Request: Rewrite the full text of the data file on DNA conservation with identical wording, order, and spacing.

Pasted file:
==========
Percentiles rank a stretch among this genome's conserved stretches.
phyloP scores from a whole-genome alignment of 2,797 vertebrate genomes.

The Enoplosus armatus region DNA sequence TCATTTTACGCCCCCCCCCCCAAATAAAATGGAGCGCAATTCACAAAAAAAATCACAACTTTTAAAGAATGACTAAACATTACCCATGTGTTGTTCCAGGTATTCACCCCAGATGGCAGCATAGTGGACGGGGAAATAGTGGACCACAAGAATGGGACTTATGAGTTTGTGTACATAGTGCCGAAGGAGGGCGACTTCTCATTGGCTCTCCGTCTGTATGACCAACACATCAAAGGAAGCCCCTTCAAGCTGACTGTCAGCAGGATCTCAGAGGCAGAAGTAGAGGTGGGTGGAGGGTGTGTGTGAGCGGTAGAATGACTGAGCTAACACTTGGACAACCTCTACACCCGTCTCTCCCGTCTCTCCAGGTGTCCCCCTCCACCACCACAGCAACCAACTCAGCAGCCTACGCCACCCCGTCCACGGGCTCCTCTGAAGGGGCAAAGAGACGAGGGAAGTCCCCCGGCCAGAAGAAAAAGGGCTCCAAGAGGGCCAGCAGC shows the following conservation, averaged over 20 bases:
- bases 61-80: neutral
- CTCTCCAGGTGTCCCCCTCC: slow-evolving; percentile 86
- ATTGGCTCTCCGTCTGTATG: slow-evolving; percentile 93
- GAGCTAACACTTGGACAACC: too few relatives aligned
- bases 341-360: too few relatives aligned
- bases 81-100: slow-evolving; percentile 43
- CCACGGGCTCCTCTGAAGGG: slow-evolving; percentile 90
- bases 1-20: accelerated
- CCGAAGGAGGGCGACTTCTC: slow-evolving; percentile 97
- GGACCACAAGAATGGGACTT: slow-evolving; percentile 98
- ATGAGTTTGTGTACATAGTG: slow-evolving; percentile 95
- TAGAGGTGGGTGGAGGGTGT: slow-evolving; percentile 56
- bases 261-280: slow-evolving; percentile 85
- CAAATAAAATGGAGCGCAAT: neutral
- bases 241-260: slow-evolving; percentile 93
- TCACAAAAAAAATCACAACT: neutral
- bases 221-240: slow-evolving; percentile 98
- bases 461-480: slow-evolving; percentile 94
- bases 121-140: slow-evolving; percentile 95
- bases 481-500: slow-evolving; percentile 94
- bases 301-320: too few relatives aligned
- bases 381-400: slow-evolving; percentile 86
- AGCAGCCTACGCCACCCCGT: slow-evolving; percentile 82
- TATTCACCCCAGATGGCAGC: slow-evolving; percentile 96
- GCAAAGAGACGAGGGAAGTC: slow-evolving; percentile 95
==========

Percentiles rank a stretch among this genome's conserved stretches.
phyloP scores from a whole-genome alignment of 2,797 vertebrate genomes.

The Enoplosus armatus region DNA sequence TCATTTTACGCCCCCCCCCCCAAATAAAATGGAGCGCAATTCACAAAAAAAATCACAACTTTTAAAGAATGACTAAACATTACCCATGTGTTGTTCCAGGTATTCACCCCAGATGGCAGCATAGTGGACGGGGAAATAGTGGACCACAAGAATGGGACTTATGAGTTTGTGTACATAGTGCCGAAGGAGGGCGACTTCTCATTGGCTCTCCGTCTGTATGACCAACACATCAAAGGAAGCCCCTTCAAGCTGACTGTCAGCAGGATCTCAGAGGCAGAAGTAGAGGTGGGTGGAGGGTGTGTGTGAGCGGTAGAATGACTGAGCTAACACTTGGACAACCTCTACACCCGTCTCTCCCGTCTCTCCAGGTGTCCCCCTCCACCACCACAGCAACCAACTCAGCAGCCTACGCCACCCCGTCCACGGGCTCCTCTGAAGGGGCAAAGAGACGAGGGAAGTCCCCCGGCCAGAAGAAAAAGGGCTCCAAGAGGGCCAGCAGC shows the following conservation, averaged over 20 bases:
- bases 61-80: neutral
- CTCTCCAGGTGTCCCCCTCC: slow-evolving; percentile 86
- ATTGGCTCTCCGTCTGTATG: slow-evolving; percentile 93
- GAGCTAACACTTGGACAACC: too few relatives aligned
- bases 341-360: too few relatives aligned
- bases 81-100: slow-evolving; percentile 43
- CCACGGGCTCCTCTGAAGGG: slow-evolving; percentile 90
- bases 1-20: accelerated
- CCGAAGGAGGGCGACTTCTC: slow-evolving; percentile 97
- GGACCACAAGAATGGGACTT: slow-evolving; percentile 98
- ATGAGTTTGTGTACATAGTG: slow-evolving; percentile 95
- TAGAGGTGGGTGGAGGGTGT: slow-evolving; percentile 56
- bases 261-280: slow-evolving; percentile 85
- CAAATAAAATGGAGCGCAAT: neutral
- bases 241-260: slow-evolving; percentile 93
- TCACAAAAAAAATCACAACT: neutral
- bases 221-240: slow-evolving; percentile 98
- bases 461-480: slow-evolving; percentile 94
- bases 121-140: slow-evolving; percentile 95
- bases 481-500: slow-evolving; percentile 94
- bases 301-320: too few relatives aligned
- bases 381-400: slow-evolving; percentile 86
- AGCAGCCTACGCCACCCCGT: slow-evolving; percentile 82
- TATTCACCCCAGATGGCAGC: slow-evolving; percentile 96
- GCAAAGAGACGAGGGAAGTC: slow-evolving; percentile 95